Captain's Log: November 22nd, 2014
Gold still trends down amidst accumulation by Russia and China
There are reports circulating in the financial media about how much physical gold is being accumulated by both Russia and China. Are there plans afoot among competing superpowers to supplant the US Dollar as the world's reserve currency, with gold backed currencies of their own? If so, will that ultimately put pressure on interest rates for our "sovereign debt", as overall demand for US Treasuries wanes?
Recent US Dollar strength would seem to refute that thesis, even though there are sordid warnings out there in the financial press that plans are afoot for replacing the US Dollar as the world's reserve currency-which would have enormously negative consequences for our domestic economy. That threat does not appear imminent, but it is curious why Russia and China are in the process of accumulating physical gold, even as domestic demand for gold in jewelry, electronics, and ETF investment products is waning, and gold continues to fall in price. Someone is right and someone is wrong.
Russia bought about 19.7 metric tons of gold last month, raising its total to 1,169 tons, and taking this year's purchases by the end of October to 134.3 tons, according to Bloomberg calculations based on IMF data. Another 15.7 tons or so were added so far in November. Yet gold accounts for only about 10% of Russia's total foreign reserves, according to the World Gold Council. The US and Germany reportedly hold about 70% of their total foreign reserves in gold bullion.
China has reportedly increased its gold holdings significantly over the last few years secretly. Alan Greenspan recently penned an op-ed for the Council on Foreign Relations noting that if China converted only a relatively modest part of its $4 trillion foreign exchange reserves into gold, China's currency could take on unexpected strength in the international financial system. Despite the People's Bank of China failure to disclose any changes to its gold holdings in years, it is widely believed that the central bank is buying gold to diversify its reserve holdings. Analysts speculate that it holds between 2000-3000 tons of gold, and China remains the world's largest gold consumer and producer in the world. US gold holdings, in comparison, total 8,133.5 tons of gold. The bottom line is that Russia and China are increasing their gold reserves aggressively-but why?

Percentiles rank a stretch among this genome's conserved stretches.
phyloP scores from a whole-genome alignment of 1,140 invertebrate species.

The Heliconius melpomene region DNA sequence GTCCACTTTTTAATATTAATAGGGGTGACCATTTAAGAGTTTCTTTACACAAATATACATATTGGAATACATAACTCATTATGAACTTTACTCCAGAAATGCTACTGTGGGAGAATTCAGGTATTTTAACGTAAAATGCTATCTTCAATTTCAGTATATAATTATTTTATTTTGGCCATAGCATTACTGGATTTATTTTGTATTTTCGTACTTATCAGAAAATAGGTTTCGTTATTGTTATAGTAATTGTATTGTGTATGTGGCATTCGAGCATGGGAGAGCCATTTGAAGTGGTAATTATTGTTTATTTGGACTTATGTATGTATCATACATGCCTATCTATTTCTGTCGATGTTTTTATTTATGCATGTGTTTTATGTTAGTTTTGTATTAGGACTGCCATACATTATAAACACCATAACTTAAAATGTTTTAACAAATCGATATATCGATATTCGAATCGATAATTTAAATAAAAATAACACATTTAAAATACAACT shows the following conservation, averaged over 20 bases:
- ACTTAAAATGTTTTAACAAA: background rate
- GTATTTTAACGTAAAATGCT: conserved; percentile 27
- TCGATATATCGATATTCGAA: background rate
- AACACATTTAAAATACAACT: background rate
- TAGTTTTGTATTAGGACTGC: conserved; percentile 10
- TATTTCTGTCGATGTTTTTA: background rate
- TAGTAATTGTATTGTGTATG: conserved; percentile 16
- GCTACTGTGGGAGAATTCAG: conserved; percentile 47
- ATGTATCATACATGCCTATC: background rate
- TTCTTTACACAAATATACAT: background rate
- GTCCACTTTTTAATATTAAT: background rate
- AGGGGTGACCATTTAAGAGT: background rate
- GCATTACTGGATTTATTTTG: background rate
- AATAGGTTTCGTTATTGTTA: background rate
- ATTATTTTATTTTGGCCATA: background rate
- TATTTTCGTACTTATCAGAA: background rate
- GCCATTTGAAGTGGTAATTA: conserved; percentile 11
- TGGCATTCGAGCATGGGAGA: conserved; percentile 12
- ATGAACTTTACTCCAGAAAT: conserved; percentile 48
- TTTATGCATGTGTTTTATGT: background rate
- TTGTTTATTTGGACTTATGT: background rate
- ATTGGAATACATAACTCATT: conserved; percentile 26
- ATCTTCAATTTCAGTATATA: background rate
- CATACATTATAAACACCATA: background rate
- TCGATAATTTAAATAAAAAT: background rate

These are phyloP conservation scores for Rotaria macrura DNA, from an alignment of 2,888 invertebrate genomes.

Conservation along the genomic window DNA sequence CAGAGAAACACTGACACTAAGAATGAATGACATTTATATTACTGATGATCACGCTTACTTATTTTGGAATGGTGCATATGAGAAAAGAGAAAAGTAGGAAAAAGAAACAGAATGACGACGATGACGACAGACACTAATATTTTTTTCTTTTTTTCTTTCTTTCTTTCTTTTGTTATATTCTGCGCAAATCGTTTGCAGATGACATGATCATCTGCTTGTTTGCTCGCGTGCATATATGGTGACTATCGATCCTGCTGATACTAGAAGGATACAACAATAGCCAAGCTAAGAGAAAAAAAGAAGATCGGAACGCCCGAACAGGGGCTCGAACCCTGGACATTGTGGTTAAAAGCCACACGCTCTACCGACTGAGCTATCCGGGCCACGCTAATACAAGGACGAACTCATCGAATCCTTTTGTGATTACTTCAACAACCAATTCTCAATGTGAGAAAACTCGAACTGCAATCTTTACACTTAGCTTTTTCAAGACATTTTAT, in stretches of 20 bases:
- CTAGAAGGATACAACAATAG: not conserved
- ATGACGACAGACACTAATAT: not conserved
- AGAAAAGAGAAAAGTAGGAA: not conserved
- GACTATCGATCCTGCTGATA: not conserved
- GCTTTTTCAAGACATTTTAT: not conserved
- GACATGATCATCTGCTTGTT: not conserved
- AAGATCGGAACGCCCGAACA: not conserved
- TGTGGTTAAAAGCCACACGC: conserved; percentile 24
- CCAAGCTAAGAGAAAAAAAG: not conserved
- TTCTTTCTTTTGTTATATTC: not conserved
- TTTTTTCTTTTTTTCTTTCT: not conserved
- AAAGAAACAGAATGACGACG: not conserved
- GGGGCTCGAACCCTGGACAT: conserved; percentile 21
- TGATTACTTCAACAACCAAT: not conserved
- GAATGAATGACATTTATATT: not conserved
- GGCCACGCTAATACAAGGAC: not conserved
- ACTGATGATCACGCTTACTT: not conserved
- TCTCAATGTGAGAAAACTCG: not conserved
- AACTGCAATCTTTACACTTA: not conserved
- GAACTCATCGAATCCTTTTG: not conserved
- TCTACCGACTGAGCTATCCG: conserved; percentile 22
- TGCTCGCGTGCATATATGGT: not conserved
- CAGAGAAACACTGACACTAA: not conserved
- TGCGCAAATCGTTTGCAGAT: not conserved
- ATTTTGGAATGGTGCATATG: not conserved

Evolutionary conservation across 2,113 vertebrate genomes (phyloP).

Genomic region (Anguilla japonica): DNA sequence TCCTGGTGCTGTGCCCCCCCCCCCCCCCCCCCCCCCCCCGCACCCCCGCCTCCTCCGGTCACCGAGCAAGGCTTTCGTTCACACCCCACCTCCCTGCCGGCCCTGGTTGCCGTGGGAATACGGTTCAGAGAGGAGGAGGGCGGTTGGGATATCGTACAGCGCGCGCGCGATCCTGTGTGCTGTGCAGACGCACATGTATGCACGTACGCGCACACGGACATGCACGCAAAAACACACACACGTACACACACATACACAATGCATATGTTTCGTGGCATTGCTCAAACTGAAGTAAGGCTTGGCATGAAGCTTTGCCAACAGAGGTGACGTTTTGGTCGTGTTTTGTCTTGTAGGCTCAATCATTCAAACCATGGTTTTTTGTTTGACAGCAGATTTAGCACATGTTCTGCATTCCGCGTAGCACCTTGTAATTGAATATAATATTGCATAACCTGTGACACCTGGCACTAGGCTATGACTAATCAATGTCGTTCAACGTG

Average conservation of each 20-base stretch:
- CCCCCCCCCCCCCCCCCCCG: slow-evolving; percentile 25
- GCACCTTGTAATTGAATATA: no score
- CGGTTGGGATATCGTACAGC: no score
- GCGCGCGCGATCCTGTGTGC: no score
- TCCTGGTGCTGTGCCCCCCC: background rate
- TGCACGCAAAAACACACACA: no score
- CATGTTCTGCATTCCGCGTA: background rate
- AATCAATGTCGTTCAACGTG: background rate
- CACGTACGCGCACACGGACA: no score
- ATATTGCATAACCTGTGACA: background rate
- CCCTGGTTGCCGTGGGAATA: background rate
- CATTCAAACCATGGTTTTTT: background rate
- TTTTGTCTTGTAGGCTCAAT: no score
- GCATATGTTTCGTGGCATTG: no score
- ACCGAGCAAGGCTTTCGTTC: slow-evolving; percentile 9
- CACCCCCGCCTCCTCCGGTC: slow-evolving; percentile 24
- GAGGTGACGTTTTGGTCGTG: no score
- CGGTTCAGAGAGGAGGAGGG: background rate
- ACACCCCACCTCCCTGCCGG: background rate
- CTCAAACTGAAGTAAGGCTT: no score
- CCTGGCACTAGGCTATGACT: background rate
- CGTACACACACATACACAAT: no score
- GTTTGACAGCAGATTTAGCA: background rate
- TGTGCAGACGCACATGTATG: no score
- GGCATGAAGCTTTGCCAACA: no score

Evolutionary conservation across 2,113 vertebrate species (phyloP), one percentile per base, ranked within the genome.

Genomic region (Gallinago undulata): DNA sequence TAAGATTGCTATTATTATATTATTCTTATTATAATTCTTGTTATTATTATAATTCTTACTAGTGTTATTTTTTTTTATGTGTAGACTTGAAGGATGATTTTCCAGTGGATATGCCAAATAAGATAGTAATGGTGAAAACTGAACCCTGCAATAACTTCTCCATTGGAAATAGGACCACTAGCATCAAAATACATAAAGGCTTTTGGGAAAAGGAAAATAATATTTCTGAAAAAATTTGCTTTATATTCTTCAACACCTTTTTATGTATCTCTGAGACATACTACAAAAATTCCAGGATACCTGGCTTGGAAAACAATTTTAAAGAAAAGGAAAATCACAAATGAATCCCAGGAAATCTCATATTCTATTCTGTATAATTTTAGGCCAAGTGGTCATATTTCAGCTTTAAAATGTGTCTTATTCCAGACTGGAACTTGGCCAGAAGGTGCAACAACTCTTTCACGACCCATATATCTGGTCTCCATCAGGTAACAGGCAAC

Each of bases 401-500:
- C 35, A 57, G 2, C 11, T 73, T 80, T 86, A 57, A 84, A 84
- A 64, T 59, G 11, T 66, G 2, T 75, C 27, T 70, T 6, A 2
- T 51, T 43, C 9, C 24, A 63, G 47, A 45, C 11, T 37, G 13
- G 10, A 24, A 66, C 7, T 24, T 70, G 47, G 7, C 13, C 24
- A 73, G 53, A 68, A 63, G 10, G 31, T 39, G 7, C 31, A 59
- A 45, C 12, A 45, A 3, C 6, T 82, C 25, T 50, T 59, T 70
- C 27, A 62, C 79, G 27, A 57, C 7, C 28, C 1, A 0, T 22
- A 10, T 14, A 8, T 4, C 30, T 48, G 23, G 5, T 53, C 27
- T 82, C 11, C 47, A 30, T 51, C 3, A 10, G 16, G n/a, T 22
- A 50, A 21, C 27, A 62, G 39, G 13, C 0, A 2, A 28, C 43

Well, let's put together the pieces. All Central Banks know that trust in the financial system is paramount. In a world of fiat currencies, holders must have trust that their cash will retain its value.
In Russia, the rouble has fallen 23% against the US dollar in recent months.
That plunge, in turn, causes inflation in the form of more expensive imports. Russian inflation is already rising at over 8% per year. On November 5th, the Central Bank of Russia hiked interest rates to 9.5%, in order to make the Russian currency deposits more attractive than US Dollar deposits. But falling oil prices from the global oil glut is keeping pressure on Russia's finances, since gas and oil sales account for 68% of Russia's total exports. With oil prices dropping from an average of $109 per barrel during the first of half of 2014 to about $80 today, that 26% drop in revenues is hurting not only the Russian economy, but also its currency.
So it appears that Russia's current gold purchases are intended to back a declining rouble, which is causing quite a bit of pain in their homeland. Russian farming is still hugely inefficient compared with countries like the US. Its milk, eggs, and meat imports are becoming very expensive and there are few domestic substitutes. Wholesalers that import these goods need dollars to buy them, which in turn keeps pressure on the rouble. A lower rouble keeps import prices and inflationary pressures high.